3. First, real estate is illiquid and may be hard to sell, unless one is holding a security interest in a piece of land in central Tokyo.  There’s probably not comparable land in Bahrain.  Additionally, it’s well known that with the right nautical partners one can create perfectly good land in Bahrain from the sea as GFH and Arcapita might testify.  Cash or marketable securities would be much more liquid and provide much more protection.  That’s why KHCB advances on average only 60 fils against each dinar of real estate collateral.
  4. Second, real estate is interest sensitive.  As market rates rise so do cap rates (the interest rates used to determine the value of the property). As a consequence, property values decline.  That could be a problem as the US raises interest rates and currency pegged-Bahrain follows along.  The main consequence is likely to be eroding collateral values. Borrowers are shielded from rising rates by the fixed rates on their existing loans--absent covenants in the loan agreements that allow the bank to raise borrower’s interest rates.  Thus, borrowers’ ability to repay should not be affected directly, though general interest rate could indirectly stress their ability to repay by reducing overall economic activity in the Kingdom.   Potential buyers of “seized” collateral are likely to require financing.  If rates on new loans are higher than currently, the sale of real estate will be more difficult, perhaps requiring KHCB to make loan term concessions or reduce the price of seized property being sold.  That leads nicely into the next point.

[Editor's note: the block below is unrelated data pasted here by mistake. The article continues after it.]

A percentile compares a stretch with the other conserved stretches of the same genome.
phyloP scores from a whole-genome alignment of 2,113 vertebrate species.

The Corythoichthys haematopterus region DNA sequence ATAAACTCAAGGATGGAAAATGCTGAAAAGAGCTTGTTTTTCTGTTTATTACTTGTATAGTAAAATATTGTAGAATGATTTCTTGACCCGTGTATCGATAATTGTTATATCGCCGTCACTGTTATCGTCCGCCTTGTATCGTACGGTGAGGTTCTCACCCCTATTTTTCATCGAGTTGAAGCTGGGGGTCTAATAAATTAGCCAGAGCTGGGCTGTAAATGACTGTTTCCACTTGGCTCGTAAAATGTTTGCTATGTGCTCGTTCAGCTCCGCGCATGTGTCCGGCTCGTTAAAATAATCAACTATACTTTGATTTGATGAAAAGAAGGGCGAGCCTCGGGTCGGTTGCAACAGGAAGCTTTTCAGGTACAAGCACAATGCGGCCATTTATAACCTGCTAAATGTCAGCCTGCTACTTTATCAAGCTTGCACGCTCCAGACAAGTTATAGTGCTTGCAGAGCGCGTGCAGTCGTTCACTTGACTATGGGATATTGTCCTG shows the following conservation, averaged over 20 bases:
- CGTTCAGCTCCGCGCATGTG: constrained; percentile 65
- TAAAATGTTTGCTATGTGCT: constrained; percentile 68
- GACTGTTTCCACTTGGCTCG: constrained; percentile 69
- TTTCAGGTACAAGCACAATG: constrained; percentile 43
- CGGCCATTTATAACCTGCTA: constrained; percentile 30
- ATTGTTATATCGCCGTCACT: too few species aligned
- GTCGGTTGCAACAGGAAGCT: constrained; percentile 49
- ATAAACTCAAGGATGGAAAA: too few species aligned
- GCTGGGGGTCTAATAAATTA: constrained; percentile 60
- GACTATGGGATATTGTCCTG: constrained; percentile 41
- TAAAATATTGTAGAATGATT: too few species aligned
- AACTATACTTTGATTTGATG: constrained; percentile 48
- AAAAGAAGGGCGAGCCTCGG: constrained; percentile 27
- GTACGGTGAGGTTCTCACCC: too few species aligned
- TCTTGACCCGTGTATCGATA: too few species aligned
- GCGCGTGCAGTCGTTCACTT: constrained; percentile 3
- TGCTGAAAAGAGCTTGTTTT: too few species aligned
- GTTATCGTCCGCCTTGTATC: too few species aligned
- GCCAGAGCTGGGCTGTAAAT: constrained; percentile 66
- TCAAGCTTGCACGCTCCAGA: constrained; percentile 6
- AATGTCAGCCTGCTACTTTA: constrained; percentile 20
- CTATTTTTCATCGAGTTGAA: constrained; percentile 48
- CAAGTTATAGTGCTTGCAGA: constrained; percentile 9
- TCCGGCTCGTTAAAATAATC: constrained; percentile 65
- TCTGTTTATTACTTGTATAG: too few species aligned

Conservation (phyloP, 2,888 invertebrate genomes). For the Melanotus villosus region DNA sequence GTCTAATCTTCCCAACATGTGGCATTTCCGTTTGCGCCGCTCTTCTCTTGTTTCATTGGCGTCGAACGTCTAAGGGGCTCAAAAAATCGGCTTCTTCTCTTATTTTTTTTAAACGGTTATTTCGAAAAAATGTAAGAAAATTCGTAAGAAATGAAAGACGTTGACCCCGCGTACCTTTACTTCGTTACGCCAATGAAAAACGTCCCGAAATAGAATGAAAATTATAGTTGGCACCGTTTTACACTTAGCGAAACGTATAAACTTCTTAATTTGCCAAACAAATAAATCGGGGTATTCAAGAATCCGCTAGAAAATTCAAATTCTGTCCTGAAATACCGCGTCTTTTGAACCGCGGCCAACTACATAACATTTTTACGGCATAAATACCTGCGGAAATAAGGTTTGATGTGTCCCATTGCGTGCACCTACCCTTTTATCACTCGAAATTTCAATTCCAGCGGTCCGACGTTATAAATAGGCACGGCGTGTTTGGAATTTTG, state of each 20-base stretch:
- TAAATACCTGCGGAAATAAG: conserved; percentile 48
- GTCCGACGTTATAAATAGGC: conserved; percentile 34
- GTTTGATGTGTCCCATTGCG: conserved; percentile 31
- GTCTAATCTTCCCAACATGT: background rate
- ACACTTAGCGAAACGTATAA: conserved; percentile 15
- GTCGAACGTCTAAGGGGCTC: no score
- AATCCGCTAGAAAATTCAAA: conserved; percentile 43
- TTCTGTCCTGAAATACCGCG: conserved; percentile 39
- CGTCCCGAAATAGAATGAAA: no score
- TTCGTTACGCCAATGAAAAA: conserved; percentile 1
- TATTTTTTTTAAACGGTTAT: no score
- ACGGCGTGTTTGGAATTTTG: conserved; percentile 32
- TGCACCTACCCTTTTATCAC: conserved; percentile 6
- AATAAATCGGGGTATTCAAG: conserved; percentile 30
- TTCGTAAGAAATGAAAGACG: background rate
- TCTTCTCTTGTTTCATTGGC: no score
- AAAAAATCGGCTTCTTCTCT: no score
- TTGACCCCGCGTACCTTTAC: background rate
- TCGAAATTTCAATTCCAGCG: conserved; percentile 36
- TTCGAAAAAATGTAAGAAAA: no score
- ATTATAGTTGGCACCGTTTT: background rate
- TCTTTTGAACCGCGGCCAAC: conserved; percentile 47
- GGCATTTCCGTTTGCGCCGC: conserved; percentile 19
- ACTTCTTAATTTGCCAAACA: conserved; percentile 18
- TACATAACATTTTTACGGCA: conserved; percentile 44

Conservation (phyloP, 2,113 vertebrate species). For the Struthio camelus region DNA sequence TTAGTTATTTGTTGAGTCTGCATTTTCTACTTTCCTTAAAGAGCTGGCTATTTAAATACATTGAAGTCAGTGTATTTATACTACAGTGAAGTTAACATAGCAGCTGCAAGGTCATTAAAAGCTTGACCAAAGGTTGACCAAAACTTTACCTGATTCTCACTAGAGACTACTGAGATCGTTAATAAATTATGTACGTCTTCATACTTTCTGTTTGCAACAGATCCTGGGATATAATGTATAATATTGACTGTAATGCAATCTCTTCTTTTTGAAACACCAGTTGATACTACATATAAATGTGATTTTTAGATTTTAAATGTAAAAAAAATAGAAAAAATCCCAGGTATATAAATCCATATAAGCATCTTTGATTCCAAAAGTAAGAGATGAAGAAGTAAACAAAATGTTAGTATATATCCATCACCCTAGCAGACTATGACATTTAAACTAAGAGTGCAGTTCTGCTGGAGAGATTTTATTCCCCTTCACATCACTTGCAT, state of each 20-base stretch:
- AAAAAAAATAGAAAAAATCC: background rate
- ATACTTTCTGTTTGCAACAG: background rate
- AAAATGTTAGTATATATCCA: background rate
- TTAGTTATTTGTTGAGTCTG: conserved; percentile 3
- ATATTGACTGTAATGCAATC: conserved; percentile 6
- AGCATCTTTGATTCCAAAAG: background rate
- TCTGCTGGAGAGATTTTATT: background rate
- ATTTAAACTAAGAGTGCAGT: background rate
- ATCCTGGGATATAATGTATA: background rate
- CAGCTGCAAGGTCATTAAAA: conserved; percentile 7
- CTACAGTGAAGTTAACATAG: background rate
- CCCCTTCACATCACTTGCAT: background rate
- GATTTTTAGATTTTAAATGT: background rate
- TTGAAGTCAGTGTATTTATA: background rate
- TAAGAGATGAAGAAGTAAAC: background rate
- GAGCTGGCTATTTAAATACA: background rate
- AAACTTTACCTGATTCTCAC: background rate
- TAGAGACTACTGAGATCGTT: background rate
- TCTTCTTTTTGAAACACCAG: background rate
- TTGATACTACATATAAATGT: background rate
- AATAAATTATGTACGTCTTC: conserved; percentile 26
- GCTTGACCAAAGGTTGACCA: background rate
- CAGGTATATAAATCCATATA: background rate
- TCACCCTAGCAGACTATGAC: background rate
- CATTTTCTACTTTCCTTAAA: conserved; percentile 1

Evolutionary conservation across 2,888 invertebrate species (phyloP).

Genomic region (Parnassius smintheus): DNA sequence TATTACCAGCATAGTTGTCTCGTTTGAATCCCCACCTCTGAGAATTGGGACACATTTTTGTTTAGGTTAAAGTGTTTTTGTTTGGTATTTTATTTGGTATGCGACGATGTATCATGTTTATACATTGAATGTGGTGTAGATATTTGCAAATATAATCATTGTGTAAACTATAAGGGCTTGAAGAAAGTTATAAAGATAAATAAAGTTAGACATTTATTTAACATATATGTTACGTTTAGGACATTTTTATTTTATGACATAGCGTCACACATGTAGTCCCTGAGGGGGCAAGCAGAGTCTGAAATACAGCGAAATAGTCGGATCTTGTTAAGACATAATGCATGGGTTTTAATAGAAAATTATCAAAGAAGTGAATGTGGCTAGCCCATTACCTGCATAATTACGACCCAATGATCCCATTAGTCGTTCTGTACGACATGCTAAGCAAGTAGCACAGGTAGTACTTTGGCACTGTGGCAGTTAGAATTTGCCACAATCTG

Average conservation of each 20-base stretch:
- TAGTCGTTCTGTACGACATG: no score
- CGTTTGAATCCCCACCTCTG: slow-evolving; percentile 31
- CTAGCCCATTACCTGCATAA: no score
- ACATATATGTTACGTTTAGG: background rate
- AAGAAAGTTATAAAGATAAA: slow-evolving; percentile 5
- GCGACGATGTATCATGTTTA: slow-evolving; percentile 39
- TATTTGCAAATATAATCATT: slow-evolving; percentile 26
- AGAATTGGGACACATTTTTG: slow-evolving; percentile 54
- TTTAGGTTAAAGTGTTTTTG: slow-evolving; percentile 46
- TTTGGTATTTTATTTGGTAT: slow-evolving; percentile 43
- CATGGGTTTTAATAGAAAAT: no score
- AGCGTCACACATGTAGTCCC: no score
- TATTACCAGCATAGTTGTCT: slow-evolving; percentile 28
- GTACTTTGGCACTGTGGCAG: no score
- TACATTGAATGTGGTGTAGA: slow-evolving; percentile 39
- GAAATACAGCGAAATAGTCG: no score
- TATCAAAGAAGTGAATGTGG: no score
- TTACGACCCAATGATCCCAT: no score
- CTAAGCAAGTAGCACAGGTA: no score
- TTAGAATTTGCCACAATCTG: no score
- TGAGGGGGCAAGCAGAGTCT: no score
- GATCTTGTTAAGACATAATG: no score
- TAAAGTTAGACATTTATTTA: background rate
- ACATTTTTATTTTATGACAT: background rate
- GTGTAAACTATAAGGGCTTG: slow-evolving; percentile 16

5. Third, when looking at an institution’s exposure to real estate risk, one needs to look at more than the purpose of the loan or the business of the borrower. If a bank makes a loan for a new airline, but secures it with real estate, it has an indirect exposure to real estate along with the direct exposure to the airline.  If the loan is being made because the real estate collateral “compensates” for shortcomings in the airline’s creditworthiness, then the exposure to real estate is more “direct”.
  6. Some 55% of KHCB’s exposure (based on outstanding exposure not collateral values) is secured by real estate, which tempers KHCB’s management’s statement at the bottom of the chart in Pillar III Note 4.3.6 page 88: “The Board approved internal cap for real estate exposure at 40% of total assets. The Bank’s real estate exposure as of 31 December 2015 and 2014 are within the policy limit.”   Not exactly.  Assuming collateral is taken because it is needed to support extension of credit, then KHCB’s real estate exposure is larger than 40%. 
All in all a poor fit for GFH’s announced strategy.